Supreme Court Summaries

Opinions filed September 22, 2011

 

People v. Masterson, 2011 IL 110072

Appellate citation: No. 1-05-3945 (unpublished order under Supreme Court Rule 23).

 

      CHIEF JUSTICE KILBRIDE delivered the judgment of the court, with opinion.

      Justices Freeman, Thomas, Garman, Karmeier, Burke, and Theis concurred in the judgment and opinion.

 

      This offender has a confessed history of pedophilic behavior dating back to 1983, including a series of events which were under surveillance by Chicago police in 1997. In 1998, while criminal charges were pending against him, the State initiated proceedings to have him involuntarily committed as sexually dangerous under the statute providing therefor. This request was granted by the circuit court of Cook County and the appellate court affirmed.

      Masterson complained that he had not been allowed to defend the sexually-dangerous-person claim by retaining his own expert at public expense. He argued that this option is available to those sought to be committed as sexually violent, and that, therefore, equal protection was denied to him. He pointed to the fact that the statutory definition of “mental disorder” as to the sexually dangerous has been judicially held to be ambiguous and that the statutory definition as to the sexually violent must be read into it.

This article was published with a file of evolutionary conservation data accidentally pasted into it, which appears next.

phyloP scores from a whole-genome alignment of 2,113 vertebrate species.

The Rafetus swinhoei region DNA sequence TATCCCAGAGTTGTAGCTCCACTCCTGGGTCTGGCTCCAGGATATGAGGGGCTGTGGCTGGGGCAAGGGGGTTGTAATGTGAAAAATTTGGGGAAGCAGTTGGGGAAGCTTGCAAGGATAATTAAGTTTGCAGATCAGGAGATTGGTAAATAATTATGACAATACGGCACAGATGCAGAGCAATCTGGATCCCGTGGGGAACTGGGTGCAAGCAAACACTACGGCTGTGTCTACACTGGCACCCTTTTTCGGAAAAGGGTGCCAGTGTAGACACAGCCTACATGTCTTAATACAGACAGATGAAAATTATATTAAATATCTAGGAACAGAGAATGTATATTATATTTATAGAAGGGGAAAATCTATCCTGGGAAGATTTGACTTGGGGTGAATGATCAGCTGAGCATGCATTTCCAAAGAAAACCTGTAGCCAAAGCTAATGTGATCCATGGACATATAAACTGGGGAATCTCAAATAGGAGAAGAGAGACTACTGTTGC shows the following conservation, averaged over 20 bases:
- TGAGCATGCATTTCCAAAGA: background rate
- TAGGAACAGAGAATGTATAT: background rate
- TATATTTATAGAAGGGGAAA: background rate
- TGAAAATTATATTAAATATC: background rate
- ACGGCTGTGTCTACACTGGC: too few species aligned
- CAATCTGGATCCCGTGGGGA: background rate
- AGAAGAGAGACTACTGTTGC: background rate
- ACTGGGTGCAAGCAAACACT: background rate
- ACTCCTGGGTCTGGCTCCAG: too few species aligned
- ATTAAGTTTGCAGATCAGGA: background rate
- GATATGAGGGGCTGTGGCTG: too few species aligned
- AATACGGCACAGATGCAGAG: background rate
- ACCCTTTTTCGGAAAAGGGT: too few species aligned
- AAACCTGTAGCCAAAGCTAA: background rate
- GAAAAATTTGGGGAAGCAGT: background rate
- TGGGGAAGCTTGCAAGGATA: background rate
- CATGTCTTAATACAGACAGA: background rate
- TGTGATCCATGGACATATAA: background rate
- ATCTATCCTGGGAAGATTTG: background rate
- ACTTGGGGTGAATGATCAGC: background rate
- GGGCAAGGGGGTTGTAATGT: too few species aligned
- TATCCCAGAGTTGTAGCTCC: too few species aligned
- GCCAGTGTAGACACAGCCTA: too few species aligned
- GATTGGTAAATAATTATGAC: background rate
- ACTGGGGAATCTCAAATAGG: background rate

In this decision, the supreme court explained that there is more to these two statutes than the definition of “mental disorder.” It found that the equal protection claim must fail because those deemed sexually dangerous and those deemed sexually violent are not similarly situated.

      The Sexually Dangerous Persons Act is an older law which dates back to 1938. It permits the State to seek an involuntary and indefinite commitment in lieu of criminal prosecution when a person believed to be sexually dangerous is charged with a criminal offense. The Sexually Violent Persons Act took effect 60 years later, in 1998. It applies only to sexually violent individuals who are subject to release or discharge from State custody and who have been convicted (or adjudicated delinquent or found not guilty by reason of insanity) of certain enumerated offenses. Despite Masterson’s extensive criminal history, he has not been involved with the type of violent sex crime which would justify his commitment as sexually violent.

      The supreme court held in this decision that individuals subject to these two statutes are not similarly situated. Therefore, the equal protection claim fails. There is no need to apply the rational basis test. The results below were affirmed.